'Recognizing the need is the primary condition for design.'

Charles Eames

'To design is to communicate clearly by whatever means you can control or master.'
Milton Glaser

Designing creative type from pencil to digital

Designing Effective Type.doc
Microsoft Word document [24.0 KB]

Activity 1 - Review the information below, download the document at the bottom of the page before completing the design activity.

As with most designers, being sure that we explore and select the most successful, memorable and stimulating designs is a vital aspect that underpins every project we undertake. For us, the beginning of a new challenge has never been as simple as asking ourselves what might be the best avenue to take and then sitting down at a computer and attempting to fulfill that idea.


After researching the subject matter, we will almost always begin with a sheet of paper and pencil and draw out a variety of design options to help bring together and develop the breadth of ideas that are maturing in our minds. In this article, we will explore the use of drawing and mark-making as an integral part of the creative process.

An example of mark-making that helps to formulate design ideas for working with type and image. Note the changes in mark-making that indicate different levels of type.

Exploring design options on paper using drawing and mark-making is a great way to ensure that we are moving in the right direction with a project; plus, we don’t think this working process can be beaten for stimulating unexpected solutions that would otherwise have been very unlikely to see the daylight.


Designersl focus on different types of drawing and mark-making as problem-solving tools and skills; they form a vital part of visualizing and exploring design alternatives that involve quantities of type, with or without images.


Business card examples below

Jones and Smith


Translating Drawing Into Design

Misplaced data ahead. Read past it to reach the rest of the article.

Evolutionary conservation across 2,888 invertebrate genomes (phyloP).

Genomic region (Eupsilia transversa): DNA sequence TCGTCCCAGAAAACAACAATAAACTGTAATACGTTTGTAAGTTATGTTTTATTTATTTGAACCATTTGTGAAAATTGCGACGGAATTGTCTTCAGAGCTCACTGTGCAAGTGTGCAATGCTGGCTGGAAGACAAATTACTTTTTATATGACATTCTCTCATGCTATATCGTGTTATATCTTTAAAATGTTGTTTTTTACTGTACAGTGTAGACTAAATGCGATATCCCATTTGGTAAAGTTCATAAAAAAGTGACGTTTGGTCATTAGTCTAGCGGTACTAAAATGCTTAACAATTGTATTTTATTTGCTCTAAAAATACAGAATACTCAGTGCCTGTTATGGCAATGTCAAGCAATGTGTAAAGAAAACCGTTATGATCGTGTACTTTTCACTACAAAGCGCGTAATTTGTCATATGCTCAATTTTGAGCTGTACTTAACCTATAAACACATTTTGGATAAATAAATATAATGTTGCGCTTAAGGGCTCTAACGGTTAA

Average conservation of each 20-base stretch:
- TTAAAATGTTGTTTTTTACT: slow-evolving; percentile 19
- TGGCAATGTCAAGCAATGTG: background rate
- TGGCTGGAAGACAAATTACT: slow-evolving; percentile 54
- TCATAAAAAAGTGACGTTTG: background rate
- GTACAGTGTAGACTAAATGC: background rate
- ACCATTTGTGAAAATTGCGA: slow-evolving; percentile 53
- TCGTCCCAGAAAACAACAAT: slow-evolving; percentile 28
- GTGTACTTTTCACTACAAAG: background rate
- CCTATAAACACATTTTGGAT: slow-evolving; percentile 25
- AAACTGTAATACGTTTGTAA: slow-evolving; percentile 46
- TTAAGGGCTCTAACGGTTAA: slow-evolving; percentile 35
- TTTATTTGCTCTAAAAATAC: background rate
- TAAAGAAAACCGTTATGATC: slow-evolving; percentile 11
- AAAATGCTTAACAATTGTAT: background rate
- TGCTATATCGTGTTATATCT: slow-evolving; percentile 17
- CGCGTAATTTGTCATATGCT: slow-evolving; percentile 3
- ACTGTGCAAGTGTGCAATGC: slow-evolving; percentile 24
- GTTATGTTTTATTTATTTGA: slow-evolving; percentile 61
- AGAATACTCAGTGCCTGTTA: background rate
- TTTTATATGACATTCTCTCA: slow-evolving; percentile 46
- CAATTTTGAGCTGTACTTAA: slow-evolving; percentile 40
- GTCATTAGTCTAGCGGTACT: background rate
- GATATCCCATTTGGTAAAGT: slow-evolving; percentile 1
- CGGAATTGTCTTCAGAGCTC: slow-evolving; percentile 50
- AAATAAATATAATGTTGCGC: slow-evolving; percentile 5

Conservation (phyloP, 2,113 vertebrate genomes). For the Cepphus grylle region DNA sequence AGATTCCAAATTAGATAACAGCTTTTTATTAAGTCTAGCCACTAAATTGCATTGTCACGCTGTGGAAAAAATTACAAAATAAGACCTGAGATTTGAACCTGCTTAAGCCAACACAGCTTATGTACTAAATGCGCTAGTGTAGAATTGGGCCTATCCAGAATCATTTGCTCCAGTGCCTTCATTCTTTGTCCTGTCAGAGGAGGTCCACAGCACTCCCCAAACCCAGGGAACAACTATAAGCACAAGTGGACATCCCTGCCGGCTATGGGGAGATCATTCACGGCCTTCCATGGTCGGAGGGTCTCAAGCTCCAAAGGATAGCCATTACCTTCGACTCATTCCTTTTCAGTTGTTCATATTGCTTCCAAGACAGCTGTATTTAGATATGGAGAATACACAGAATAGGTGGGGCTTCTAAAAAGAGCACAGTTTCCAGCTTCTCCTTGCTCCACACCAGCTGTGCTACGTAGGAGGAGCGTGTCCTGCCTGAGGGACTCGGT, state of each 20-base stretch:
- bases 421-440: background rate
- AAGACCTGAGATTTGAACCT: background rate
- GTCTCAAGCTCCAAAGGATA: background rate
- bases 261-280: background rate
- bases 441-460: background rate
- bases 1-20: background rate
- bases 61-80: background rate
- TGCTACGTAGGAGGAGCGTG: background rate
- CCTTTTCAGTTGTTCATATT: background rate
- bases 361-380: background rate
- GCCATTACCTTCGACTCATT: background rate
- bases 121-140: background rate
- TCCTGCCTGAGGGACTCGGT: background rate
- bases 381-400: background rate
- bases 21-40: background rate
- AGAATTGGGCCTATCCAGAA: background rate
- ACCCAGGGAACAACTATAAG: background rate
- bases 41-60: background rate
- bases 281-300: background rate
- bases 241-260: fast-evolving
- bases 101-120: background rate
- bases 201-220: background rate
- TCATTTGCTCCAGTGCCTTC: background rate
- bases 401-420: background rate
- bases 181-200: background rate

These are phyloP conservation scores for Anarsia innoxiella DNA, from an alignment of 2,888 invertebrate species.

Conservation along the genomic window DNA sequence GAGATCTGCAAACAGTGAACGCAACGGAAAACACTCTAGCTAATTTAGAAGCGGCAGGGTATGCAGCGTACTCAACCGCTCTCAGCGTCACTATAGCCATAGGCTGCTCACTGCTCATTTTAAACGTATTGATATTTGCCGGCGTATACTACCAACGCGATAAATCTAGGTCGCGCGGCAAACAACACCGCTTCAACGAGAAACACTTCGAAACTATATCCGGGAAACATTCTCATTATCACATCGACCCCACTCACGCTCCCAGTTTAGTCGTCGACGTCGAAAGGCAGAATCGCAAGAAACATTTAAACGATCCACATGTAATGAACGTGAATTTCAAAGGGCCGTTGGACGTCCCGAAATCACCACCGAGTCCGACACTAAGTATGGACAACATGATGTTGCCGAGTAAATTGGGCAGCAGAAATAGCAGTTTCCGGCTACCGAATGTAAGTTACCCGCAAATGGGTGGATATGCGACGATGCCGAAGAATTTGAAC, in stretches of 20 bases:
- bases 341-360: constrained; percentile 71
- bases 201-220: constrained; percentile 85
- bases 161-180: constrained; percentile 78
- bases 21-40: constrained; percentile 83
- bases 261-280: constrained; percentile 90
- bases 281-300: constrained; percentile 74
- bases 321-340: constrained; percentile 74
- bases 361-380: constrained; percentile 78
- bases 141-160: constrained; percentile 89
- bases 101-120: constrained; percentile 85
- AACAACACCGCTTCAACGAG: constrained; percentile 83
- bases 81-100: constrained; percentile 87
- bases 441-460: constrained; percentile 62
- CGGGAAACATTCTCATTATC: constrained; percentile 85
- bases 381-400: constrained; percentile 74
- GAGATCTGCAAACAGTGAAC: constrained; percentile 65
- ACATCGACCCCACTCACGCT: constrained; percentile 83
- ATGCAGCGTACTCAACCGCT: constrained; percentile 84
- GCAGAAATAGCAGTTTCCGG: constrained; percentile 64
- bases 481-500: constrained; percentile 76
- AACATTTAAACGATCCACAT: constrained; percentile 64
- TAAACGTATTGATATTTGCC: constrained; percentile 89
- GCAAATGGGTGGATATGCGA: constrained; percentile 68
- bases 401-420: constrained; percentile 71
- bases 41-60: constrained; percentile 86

The art of this process is being able to translate the nuances of mark-making into the final work.

You should consider:

The evaluation of the drawings.

Adding subtle contrasts of tone and texture of the overall design

Select complimentary nuances in typeface, weight, tracking, kerning and leading.


Making the transition from smaller paper visuals to Web or print design can be difficult, and students often require guidence with this process. One helpful technique is to develop a template using the artwork and then fit the type around it.

The three images below show the process described above in action.


Page content by Carolyn Knight and Jessica Glaser (Abridged version) Full article found here

Activity 2 - Analysing magazines given out discuss with a peer(s) the techniques used to layout the type and images

Activity 3 - Follow the instructions below to create a layout for a magazine article, Homework is to complete



Download the .doc file, save it and open it

2 points


Review the article in the .doc file and then find 4 or more images to support the content

6 points


Using pencil and paper sketch development ideas for a layout

6 points


Create an effective layout for the magazine article

6 points

The cosmic impact.doc
Microsoft Word document [26.0 KB]

Activity 4 (Extension) - Re-enforce your typography learning by reviewing the presentation below.



Who invented the Guttenberg press?

2 points


Describe the difference between a letterform(font, typeface) and a Typestyle?

5 points


When designing text we often use grids and guidelines, explain why

3 points


Name 3 of the princeiples of design that can be applied to typography

3 points


Describe the effect of those principles on text, give examples if possible i.e. Emphasis draws your eye to the text

7 points

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© Julian Kupper